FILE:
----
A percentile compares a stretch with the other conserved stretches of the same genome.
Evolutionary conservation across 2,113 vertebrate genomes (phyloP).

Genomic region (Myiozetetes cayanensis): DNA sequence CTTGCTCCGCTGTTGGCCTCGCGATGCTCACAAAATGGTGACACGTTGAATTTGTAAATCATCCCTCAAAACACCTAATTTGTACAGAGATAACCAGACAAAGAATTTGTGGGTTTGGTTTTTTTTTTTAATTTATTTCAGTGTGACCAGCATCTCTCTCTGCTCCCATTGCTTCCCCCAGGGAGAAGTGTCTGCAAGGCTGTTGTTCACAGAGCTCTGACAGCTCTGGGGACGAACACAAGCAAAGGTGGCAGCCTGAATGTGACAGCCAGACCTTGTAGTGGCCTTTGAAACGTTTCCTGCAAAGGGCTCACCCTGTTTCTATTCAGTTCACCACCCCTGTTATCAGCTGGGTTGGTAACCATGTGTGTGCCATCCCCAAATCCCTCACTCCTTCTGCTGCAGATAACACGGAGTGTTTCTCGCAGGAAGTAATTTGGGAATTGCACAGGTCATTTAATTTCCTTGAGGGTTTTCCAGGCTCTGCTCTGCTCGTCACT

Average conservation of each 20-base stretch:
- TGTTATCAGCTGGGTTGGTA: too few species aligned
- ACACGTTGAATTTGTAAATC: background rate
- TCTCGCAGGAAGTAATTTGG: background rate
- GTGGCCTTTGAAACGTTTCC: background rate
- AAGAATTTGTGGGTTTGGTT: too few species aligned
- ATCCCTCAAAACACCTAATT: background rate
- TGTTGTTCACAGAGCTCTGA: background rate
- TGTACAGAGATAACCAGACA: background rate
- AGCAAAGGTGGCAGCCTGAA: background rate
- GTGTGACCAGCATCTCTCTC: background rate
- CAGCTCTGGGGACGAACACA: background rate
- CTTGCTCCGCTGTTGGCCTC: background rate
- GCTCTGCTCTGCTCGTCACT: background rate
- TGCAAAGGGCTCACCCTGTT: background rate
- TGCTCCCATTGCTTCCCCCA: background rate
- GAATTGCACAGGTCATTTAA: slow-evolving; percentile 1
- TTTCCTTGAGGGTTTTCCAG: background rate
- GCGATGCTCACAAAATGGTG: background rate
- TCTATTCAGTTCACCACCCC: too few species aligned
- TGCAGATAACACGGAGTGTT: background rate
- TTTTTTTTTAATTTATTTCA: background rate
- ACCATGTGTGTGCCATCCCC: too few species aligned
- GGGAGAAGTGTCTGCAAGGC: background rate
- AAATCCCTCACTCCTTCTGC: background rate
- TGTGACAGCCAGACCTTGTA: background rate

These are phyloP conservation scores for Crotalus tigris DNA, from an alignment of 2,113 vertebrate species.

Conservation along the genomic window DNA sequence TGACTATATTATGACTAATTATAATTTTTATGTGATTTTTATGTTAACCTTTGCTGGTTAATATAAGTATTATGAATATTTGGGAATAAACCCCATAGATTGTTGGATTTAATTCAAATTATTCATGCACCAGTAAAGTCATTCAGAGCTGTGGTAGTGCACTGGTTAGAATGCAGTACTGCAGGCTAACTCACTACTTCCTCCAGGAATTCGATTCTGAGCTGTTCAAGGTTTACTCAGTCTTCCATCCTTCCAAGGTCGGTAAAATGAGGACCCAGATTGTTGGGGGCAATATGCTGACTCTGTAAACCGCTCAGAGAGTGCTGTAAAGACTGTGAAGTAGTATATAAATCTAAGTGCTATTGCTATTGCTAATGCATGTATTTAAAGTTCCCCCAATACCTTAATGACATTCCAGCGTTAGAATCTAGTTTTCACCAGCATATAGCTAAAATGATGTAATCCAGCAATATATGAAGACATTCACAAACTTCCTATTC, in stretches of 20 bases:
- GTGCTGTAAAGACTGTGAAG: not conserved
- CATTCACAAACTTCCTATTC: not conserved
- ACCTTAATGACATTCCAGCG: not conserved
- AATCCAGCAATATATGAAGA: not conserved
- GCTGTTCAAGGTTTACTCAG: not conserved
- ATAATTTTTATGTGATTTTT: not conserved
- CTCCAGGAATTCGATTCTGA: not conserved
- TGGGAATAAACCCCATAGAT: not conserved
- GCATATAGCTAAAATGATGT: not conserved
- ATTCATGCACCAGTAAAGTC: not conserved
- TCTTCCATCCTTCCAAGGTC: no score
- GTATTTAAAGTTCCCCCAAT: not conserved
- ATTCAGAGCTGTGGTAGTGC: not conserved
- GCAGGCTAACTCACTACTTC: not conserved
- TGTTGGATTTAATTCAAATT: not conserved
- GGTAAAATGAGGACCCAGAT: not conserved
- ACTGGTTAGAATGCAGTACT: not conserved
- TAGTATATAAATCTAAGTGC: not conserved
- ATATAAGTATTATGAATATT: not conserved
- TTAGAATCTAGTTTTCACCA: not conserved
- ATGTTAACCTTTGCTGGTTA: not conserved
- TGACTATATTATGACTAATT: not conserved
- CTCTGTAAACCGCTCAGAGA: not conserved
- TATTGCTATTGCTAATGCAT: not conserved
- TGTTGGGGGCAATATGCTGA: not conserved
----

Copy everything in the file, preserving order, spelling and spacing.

A percentile compares a stretch with the other conserved stretches of the same genome.
Evolutionary conservation across 2,113 vertebrate genomes (phyloP).

Genomic region (Myiozetetes cayanensis): DNA sequence CTTGCTCCGCTGTTGGCCTCGCGATGCTCACAAAATGGTGACACGTTGAATTTGTAAATCATCCCTCAAAACACCTAATTTGTACAGAGATAACCAGACAAAGAATTTGTGGGTTTGGTTTTTTTTTTTAATTTATTTCAGTGTGACCAGCATCTCTCTCTGCTCCCATTGCTTCCCCCAGGGAGAAGTGTCTGCAAGGCTGTTGTTCACAGAGCTCTGACAGCTCTGGGGACGAACACAAGCAAAGGTGGCAGCCTGAATGTGACAGCCAGACCTTGTAGTGGCCTTTGAAACGTTTCCTGCAAAGGGCTCACCCTGTTTCTATTCAGTTCACCACCCCTGTTATCAGCTGGGTTGGTAACCATGTGTGTGCCATCCCCAAATCCCTCACTCCTTCTGCTGCAGATAACACGGAGTGTTTCTCGCAGGAAGTAATTTGGGAATTGCACAGGTCATTTAATTTCCTTGAGGGTTTTCCAGGCTCTGCTCTGCTCGTCACT

Average conservation of each 20-base stretch:
- TGTTATCAGCTGGGTTGGTA: too few species aligned
- ACACGTTGAATTTGTAAATC: background rate
- TCTCGCAGGAAGTAATTTGG: background rate
- GTGGCCTTTGAAACGTTTCC: background rate
- AAGAATTTGTGGGTTTGGTT: too few species aligned
- ATCCCTCAAAACACCTAATT: background rate
- TGTTGTTCACAGAGCTCTGA: background rate
- TGTACAGAGATAACCAGACA: background rate
- AGCAAAGGTGGCAGCCTGAA: background rate
- GTGTGACCAGCATCTCTCTC: background rate
- CAGCTCTGGGGACGAACACA: background rate
- CTTGCTCCGCTGTTGGCCTC: background rate
- GCTCTGCTCTGCTCGTCACT: background rate
- TGCAAAGGGCTCACCCTGTT: background rate
- TGCTCCCATTGCTTCCCCCA: background rate
- GAATTGCACAGGTCATTTAA: slow-evolving; percentile 1
- TTTCCTTGAGGGTTTTCCAG: background rate
- GCGATGCTCACAAAATGGTG: background rate
- TCTATTCAGTTCACCACCCC: too few species aligned
- TGCAGATAACACGGAGTGTT: background rate
- TTTTTTTTTAATTTATTTCA: background rate
- ACCATGTGTGTGCCATCCCC: too few species aligned
- GGGAGAAGTGTCTGCAAGGC: background rate
- AAATCCCTCACTCCTTCTGC: background rate
- TGTGACAGCCAGACCTTGTA: background rate

These are phyloP conservation scores for Crotalus tigris DNA, from an alignment of 2,113 vertebrate species.

Conservation along the genomic window DNA sequence TGACTATATTATGACTAATTATAATTTTTATGTGATTTTTATGTTAACCTTTGCTGGTTAATATAAGTATTATGAATATTTGGGAATAAACCCCATAGATTGTTGGATTTAATTCAAATTATTCATGCACCAGTAAAGTCATTCAGAGCTGTGGTAGTGCACTGGTTAGAATGCAGTACTGCAGGCTAACTCACTACTTCCTCCAGGAATTCGATTCTGAGCTGTTCAAGGTTTACTCAGTCTTCCATCCTTCCAAGGTCGGTAAAATGAGGACCCAGATTGTTGGGGGCAATATGCTGACTCTGTAAACCGCTCAGAGAGTGCTGTAAAGACTGTGAAGTAGTATATAAATCTAAGTGCTATTGCTATTGCTAATGCATGTATTTAAAGTTCCCCCAATACCTTAATGACATTCCAGCGTTAGAATCTAGTTTTCACCAGCATATAGCTAAAATGATGTAATCCAGCAATATATGAAGACATTCACAAACTTCCTATTC, in stretches of 20 bases:
- GTGCTGTAAAGACTGTGAAG: not conserved
- CATTCACAAACTTCCTATTC: not conserved
- ACCTTAATGACATTCCAGCG: not conserved
- AATCCAGCAATATATGAAGA: not conserved
- GCTGTTCAAGGTTTACTCAG: not conserved
- ATAATTTTTATGTGATTTTT: not conserved
- CTCCAGGAATTCGATTCTGA: not conserved
- TGGGAATAAACCCCATAGAT: not conserved
- GCATATAGCTAAAATGATGT: not conserved
- ATTCATGCACCAGTAAAGTC: not conserved
- TCTTCCATCCTTCCAAGGTC: no score
- GTATTTAAAGTTCCCCCAAT: not conserved
- ATTCAGAGCTGTGGTAGTGC: not conserved
- GCAGGCTAACTCACTACTTC: not conserved
- TGTTGGATTTAATTCAAATT: not conserved
- GGTAAAATGAGGACCCAGAT: not conserved
- ACTGGTTAGAATGCAGTACT: not conserved
- TAGTATATAAATCTAAGTGC: not conserved
- ATATAAGTATTATGAATATT: not conserved
- TTAGAATCTAGTTTTCACCA: not conserved
- ATGTTAACCTTTGCTGGTTA: not conserved
- TGACTATATTATGACTAATT: not conserved
- CTCTGTAAACCGCTCAGAGA: not conserved
- TATTGCTATTGCTAATGCAT: not conserved
- TGTTGGGGGCAATATGCTGA: not conserved